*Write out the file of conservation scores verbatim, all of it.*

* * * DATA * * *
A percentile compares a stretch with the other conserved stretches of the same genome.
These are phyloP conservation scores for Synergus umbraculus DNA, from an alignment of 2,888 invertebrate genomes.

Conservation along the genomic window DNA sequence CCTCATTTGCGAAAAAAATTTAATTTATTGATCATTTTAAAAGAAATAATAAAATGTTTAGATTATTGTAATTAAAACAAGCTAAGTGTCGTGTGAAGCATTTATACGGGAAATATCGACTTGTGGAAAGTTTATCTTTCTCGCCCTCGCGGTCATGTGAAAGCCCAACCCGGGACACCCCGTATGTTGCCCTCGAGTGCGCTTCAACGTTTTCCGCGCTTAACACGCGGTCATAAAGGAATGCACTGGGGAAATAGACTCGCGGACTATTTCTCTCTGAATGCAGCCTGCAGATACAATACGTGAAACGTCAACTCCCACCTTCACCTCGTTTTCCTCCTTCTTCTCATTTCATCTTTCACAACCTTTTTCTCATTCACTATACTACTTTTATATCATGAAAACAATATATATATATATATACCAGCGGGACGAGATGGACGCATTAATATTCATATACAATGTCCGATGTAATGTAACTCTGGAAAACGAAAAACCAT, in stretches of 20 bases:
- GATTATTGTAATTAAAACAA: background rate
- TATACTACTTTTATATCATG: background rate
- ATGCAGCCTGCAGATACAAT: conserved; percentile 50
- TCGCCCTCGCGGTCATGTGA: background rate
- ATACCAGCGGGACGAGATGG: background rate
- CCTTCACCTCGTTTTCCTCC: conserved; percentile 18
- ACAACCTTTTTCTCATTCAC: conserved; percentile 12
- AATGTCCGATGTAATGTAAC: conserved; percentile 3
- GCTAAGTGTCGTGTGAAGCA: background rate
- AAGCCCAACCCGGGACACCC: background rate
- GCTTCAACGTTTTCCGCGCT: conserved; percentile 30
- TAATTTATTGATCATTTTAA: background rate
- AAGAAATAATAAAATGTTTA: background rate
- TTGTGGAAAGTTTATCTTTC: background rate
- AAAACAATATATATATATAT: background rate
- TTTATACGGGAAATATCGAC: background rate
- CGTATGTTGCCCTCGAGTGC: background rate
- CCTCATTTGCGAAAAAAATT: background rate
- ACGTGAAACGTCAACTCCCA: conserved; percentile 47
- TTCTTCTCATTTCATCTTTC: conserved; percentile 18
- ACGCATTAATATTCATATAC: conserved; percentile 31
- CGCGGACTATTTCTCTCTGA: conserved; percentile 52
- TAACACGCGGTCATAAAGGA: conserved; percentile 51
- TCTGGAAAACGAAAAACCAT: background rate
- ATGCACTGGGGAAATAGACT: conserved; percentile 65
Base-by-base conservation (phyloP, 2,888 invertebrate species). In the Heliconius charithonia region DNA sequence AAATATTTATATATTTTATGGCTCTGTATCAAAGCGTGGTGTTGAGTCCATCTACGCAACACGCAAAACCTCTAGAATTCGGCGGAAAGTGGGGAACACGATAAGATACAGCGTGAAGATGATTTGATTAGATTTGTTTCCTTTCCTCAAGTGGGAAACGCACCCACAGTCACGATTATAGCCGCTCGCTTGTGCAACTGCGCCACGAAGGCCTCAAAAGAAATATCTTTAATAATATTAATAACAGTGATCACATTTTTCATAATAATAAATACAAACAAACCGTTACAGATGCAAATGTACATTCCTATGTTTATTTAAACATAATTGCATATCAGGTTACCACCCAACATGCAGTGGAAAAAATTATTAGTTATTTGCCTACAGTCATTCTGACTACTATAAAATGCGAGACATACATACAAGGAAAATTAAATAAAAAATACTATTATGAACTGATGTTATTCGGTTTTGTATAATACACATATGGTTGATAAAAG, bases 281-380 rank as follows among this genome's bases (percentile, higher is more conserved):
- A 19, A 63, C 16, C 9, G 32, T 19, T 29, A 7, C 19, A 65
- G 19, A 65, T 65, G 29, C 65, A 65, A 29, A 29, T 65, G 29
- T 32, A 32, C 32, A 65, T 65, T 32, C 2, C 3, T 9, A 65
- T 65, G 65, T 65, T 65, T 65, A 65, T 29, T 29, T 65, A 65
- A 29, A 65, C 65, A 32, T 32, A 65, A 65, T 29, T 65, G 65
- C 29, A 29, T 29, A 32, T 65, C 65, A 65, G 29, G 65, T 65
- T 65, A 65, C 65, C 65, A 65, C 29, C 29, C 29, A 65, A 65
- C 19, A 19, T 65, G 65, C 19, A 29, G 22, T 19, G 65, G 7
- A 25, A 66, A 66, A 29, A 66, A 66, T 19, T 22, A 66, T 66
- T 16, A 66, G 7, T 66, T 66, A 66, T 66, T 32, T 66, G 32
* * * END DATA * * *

A percentile compares a stretch with the other conserved stretches of the same genome.
These are phyloP conservation scores for Synergus umbraculus DNA, from an alignment of 2,888 invertebrate genomes.

Conservation along the genomic window DNA sequence CCTCATTTGCGAAAAAAATTTAATTTATTGATCATTTTAAAAGAAATAATAAAATGTTTAGATTATTGTAATTAAAACAAGCTAAGTGTCGTGTGAAGCATTTATACGGGAAATATCGACTTGTGGAAAGTTTATCTTTCTCGCCCTCGCGGTCATGTGAAAGCCCAACCCGGGACACCCCGTATGTTGCCCTCGAGTGCGCTTCAACGTTTTCCGCGCTTAACACGCGGTCATAAAGGAATGCACTGGGGAAATAGACTCGCGGACTATTTCTCTCTGAATGCAGCCTGCAGATACAATACGTGAAACGTCAACTCCCACCTTCACCTCGTTTTCCTCCTTCTTCTCATTTCATCTTTCACAACCTTTTTCTCATTCACTATACTACTTTTATATCATGAAAACAATATATATATATATATACCAGCGGGACGAGATGGACGCATTAATATTCATATACAATGTCCGATGTAATGTAACTCTGGAAAACGAAAAACCAT, in stretches of 20 bases:
- GATTATTGTAATTAAAACAA: background rate
- TATACTACTTTTATATCATG: background rate
- ATGCAGCCTGCAGATACAAT: conserved; percentile 50
- TCGCCCTCGCGGTCATGTGA: background rate
- ATACCAGCGGGACGAGATGG: background rate
- CCTTCACCTCGTTTTCCTCC: conserved; percentile 18
- ACAACCTTTTTCTCATTCAC: conserved; percentile 12
- AATGTCCGATGTAATGTAAC: conserved; percentile 3
- GCTAAGTGTCGTGTGAAGCA: background rate
- AAGCCCAACCCGGGACACCC: background rate
- GCTTCAACGTTTTCCGCGCT: conserved; percentile 30
- TAATTTATTGATCATTTTAA: background rate
- AAGAAATAATAAAATGTTTA: background rate
- TTGTGGAAAGTTTATCTTTC: background rate
- AAAACAATATATATATATAT: background rate
- TTTATACGGGAAATATCGAC: background rate
- CGTATGTTGCCCTCGAGTGC: background rate
- CCTCATTTGCGAAAAAAATT: background rate
- ACGTGAAACGTCAACTCCCA: conserved; percentile 47
- TTCTTCTCATTTCATCTTTC: conserved; percentile 18
- ACGCATTAATATTCATATAC: conserved; percentile 31
- CGCGGACTATTTCTCTCTGA: conserved; percentile 52
- TAACACGCGGTCATAAAGGA: conserved; percentile 51
- TCTGGAAAACGAAAAACCAT: background rate
- ATGCACTGGGGAAATAGACT: conserved; percentile 65
Base-by-base conservation (phyloP, 2,888 invertebrate species). In the Heliconius charithonia region DNA sequence AAATATTTATATATTTTATGGCTCTGTATCAAAGCGTGGTGTTGAGTCCATCTACGCAACACGCAAAACCTCTAGAATTCGGCGGAAAGTGGGGAACACGATAAGATACAGCGTGAAGATGATTTGATTAGATTTGTTTCCTTTCCTCAAGTGGGAAACGCACCCACAGTCACGATTATAGCCGCTCGCTTGTGCAACTGCGCCACGAAGGCCTCAAAAGAAATATCTTTAATAATATTAATAACAGTGATCACATTTTTCATAATAATAAATACAAACAAACCGTTACAGATGCAAATGTACATTCCTATGTTTATTTAAACATAATTGCATATCAGGTTACCACCCAACATGCAGTGGAAAAAATTATTAGTTATTTGCCTACAGTCATTCTGACTACTATAAAATGCGAGACATACATACAAGGAAAATTAAATAAAAAATACTATTATGAACTGATGTTATTCGGTTTTGTATAATACACATATGGTTGATAAAAG, bases 281-380 rank as follows among this genome's bases (percentile, higher is more conserved):
- A 19, A 63, C 16, C 9, G 32, T 19, T 29, A 7, C 19, A 65
- G 19, A 65, T 65, G 29, C 65, A 65, A 29, A 29, T 65, G 29
- T 32, A 32, C 32, A 65, T 65, T 32, C 2, C 3, T 9, A 65
- T 65, G 65, T 65, T 65, T 65, A 65, T 29, T 29, T 65, A 65
- A 29, A 65, C 65, A 32, T 32, A 65, A 65, T 29, T 65, G 65
- C 29, A 29, T 29, A 32, T 65, C 65, A 65, G 29, G 65, T 65
- T 65, A 65, C 65, C 65, A 65, C 29, C 29, C 29, A 65, A 65
- C 19, A 19, T 65, G 65, C 19, A 29, G 22, T 19, G 65, G 7
- A 25, A 66, A 66, A 29, A 66, A 66, T 19, T 22, A 66, T 66
- T 16, A 66, G 7, T 66, T 66, A 66, T 66, T 32, T 66, G 32